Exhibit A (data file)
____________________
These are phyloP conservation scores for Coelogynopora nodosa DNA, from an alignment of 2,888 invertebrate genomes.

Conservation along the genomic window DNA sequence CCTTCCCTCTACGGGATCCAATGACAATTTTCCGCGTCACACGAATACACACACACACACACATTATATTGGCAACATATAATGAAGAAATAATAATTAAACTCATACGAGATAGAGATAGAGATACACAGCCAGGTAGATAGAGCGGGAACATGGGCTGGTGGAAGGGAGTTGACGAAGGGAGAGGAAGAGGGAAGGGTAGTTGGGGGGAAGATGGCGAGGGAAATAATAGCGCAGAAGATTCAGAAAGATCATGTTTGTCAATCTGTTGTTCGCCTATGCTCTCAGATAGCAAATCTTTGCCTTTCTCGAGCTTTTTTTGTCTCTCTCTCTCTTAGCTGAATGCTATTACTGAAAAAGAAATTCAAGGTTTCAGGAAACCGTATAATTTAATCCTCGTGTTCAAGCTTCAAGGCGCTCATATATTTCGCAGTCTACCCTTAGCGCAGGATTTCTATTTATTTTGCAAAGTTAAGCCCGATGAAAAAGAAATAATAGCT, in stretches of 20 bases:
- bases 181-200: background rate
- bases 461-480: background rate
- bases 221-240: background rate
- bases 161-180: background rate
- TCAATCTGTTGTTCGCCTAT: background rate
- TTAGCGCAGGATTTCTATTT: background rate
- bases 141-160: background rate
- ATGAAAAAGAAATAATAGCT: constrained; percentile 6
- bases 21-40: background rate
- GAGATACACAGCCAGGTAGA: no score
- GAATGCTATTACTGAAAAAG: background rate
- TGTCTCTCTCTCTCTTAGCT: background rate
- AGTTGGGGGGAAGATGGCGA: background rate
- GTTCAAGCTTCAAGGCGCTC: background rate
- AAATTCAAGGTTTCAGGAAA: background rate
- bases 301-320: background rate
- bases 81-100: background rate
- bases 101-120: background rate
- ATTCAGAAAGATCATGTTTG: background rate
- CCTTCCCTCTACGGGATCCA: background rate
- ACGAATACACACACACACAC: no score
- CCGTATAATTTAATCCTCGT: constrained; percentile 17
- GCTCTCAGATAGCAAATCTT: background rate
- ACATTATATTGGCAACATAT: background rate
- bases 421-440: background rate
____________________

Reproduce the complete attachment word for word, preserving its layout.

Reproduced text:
These are phyloP conservation scores for Coelogynopora nodosa DNA, from an alignment of 2,888 invertebrate genomes.

Conservation along the genomic window DNA sequence CCTTCCCTCTACGGGATCCAATGACAATTTTCCGCGTCACACGAATACACACACACACACACATTATATTGGCAACATATAATGAAGAAATAATAATTAAACTCATACGAGATAGAGATAGAGATACACAGCCAGGTAGATAGAGCGGGAACATGGGCTGGTGGAAGGGAGTTGACGAAGGGAGAGGAAGAGGGAAGGGTAGTTGGGGGGAAGATGGCGAGGGAAATAATAGCGCAGAAGATTCAGAAAGATCATGTTTGTCAATCTGTTGTTCGCCTATGCTCTCAGATAGCAAATCTTTGCCTTTCTCGAGCTTTTTTTGTCTCTCTCTCTCTTAGCTGAATGCTATTACTGAAAAAGAAATTCAAGGTTTCAGGAAACCGTATAATTTAATCCTCGTGTTCAAGCTTCAAGGCGCTCATATATTTCGCAGTCTACCCTTAGCGCAGGATTTCTATTTATTTTGCAAAGTTAAGCCCGATGAAAAAGAAATAATAGCT, in stretches of 20 bases:
- bases 181-200: background rate
- bases 461-480: background rate
- bases 221-240: background rate
- bases 161-180: background rate
- TCAATCTGTTGTTCGCCTAT: background rate
- TTAGCGCAGGATTTCTATTT: background rate
- bases 141-160: background rate
- ATGAAAAAGAAATAATAGCT: constrained; percentile 6
- bases 21-40: background rate
- GAGATACACAGCCAGGTAGA: no score
- GAATGCTATTACTGAAAAAG: background rate
- TGTCTCTCTCTCTCTTAGCT: background rate
- AGTTGGGGGGAAGATGGCGA: background rate
- GTTCAAGCTTCAAGGCGCTC: background rate
- AAATTCAAGGTTTCAGGAAA: background rate
- bases 301-320: background rate
- bases 81-100: background rate
- bases 101-120: background rate
- ATTCAGAAAGATCATGTTTG: background rate
- CCTTCCCTCTACGGGATCCA: background rate
- ACGAATACACACACACACAC: no score
- CCGTATAATTTAATCCTCGT: constrained; percentile 17
- GCTCTCAGATAGCAAATCTT: background rate
- ACATTATATTGGCAACATAT: background rate
- bases 421-440: background rate